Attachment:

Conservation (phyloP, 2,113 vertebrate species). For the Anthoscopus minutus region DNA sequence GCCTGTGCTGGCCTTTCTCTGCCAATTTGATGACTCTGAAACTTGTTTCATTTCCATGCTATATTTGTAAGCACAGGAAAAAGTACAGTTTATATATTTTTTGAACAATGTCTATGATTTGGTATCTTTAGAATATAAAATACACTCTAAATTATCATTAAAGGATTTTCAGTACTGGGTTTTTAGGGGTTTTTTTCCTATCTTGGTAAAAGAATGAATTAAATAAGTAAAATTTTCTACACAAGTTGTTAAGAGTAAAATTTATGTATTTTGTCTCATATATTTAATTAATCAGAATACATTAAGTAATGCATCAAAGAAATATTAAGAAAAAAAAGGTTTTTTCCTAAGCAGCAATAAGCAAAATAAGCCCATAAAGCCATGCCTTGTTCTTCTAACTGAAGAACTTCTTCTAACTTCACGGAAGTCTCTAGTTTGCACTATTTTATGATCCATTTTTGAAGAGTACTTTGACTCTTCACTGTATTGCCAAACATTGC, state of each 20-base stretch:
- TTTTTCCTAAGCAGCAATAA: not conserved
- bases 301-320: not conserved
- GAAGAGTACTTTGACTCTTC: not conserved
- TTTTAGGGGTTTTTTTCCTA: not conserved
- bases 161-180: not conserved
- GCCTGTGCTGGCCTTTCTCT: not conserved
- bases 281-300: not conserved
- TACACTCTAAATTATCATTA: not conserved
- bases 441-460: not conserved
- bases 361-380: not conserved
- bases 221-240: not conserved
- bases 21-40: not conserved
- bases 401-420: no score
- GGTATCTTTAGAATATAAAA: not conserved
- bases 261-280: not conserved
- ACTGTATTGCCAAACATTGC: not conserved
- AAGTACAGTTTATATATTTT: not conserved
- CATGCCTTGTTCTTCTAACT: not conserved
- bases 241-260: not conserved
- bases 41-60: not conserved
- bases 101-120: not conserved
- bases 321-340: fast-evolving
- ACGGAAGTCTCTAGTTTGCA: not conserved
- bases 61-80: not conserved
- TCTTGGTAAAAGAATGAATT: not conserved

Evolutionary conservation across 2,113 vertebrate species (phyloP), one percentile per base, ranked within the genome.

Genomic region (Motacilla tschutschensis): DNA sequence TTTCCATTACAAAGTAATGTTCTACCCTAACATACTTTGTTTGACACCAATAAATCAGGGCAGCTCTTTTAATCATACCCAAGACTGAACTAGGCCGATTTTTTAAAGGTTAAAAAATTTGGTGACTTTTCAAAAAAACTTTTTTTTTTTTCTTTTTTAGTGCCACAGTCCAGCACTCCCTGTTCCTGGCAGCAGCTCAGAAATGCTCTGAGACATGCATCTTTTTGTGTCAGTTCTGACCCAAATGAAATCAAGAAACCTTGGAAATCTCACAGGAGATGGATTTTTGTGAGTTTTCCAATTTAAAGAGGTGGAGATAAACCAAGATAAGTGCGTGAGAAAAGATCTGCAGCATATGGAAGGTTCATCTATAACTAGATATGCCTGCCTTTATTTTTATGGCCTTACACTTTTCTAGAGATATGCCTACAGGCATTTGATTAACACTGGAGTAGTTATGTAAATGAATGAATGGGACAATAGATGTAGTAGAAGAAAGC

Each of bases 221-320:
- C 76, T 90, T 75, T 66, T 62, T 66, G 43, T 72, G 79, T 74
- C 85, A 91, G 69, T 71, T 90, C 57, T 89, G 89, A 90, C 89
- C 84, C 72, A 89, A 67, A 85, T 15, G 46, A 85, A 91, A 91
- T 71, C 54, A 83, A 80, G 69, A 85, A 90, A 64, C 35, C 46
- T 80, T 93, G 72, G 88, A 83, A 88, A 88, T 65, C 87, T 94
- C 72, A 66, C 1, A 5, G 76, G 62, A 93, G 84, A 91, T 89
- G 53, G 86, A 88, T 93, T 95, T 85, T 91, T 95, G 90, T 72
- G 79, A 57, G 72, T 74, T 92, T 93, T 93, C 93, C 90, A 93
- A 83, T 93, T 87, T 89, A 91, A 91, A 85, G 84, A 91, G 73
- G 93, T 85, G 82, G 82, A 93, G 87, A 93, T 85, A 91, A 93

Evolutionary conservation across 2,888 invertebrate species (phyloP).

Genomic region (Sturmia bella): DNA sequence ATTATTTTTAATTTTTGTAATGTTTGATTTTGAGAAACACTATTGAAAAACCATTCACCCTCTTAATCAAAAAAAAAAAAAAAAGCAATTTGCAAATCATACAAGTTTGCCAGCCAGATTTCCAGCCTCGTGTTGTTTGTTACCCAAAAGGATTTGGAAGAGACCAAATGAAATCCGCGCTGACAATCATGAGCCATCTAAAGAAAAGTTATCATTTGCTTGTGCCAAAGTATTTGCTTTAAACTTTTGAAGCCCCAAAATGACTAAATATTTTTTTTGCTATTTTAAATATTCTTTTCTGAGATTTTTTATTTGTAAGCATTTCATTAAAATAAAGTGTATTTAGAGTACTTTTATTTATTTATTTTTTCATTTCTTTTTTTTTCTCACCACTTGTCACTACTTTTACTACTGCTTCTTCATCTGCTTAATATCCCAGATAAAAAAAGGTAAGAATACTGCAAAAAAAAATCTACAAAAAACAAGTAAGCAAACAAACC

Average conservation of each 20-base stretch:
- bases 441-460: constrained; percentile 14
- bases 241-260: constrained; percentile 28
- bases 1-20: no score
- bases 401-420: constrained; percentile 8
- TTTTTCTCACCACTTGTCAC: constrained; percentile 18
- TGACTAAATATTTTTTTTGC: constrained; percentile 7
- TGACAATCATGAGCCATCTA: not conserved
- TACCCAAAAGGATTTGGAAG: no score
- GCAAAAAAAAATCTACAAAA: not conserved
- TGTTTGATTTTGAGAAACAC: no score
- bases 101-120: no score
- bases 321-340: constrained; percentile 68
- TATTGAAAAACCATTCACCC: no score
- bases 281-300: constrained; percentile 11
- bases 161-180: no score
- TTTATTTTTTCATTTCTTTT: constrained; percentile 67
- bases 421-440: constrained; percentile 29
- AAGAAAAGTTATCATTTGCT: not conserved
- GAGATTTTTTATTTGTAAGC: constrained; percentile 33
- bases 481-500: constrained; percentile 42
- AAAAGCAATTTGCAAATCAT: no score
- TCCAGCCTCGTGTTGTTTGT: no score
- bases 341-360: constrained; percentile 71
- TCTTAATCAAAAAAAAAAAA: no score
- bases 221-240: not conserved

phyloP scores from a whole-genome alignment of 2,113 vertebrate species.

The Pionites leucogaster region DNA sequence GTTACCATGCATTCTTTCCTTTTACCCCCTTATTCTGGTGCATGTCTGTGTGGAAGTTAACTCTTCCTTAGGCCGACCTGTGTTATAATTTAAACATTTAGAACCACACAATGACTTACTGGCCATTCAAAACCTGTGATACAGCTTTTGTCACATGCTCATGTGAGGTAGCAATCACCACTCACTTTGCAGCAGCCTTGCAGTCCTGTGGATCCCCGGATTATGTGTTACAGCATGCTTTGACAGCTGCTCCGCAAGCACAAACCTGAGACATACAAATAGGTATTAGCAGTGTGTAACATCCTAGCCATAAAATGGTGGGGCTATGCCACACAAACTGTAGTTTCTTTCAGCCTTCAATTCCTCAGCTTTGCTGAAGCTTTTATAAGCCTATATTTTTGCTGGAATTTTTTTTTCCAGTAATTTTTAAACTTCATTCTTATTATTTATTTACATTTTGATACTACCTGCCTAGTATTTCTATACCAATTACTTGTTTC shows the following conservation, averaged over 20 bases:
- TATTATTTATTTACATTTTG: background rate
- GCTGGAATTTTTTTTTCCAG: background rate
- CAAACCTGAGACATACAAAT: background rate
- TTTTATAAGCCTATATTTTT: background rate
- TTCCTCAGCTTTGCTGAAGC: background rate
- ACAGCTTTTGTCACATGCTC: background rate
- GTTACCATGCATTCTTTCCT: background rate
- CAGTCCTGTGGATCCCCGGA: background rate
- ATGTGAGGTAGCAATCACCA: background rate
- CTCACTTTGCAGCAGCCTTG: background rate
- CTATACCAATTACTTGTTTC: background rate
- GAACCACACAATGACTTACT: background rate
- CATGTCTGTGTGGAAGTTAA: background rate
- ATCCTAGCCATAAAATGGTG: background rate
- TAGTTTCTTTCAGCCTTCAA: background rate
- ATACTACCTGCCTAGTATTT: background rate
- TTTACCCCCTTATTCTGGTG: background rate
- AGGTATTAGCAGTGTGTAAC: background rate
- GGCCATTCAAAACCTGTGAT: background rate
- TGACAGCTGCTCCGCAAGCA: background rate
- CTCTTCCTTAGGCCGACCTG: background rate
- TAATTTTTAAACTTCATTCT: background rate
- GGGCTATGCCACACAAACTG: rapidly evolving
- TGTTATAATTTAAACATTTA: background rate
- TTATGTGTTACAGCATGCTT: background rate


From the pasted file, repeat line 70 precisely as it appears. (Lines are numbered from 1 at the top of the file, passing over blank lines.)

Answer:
- TATTATTTATTTACATTTTG: background rate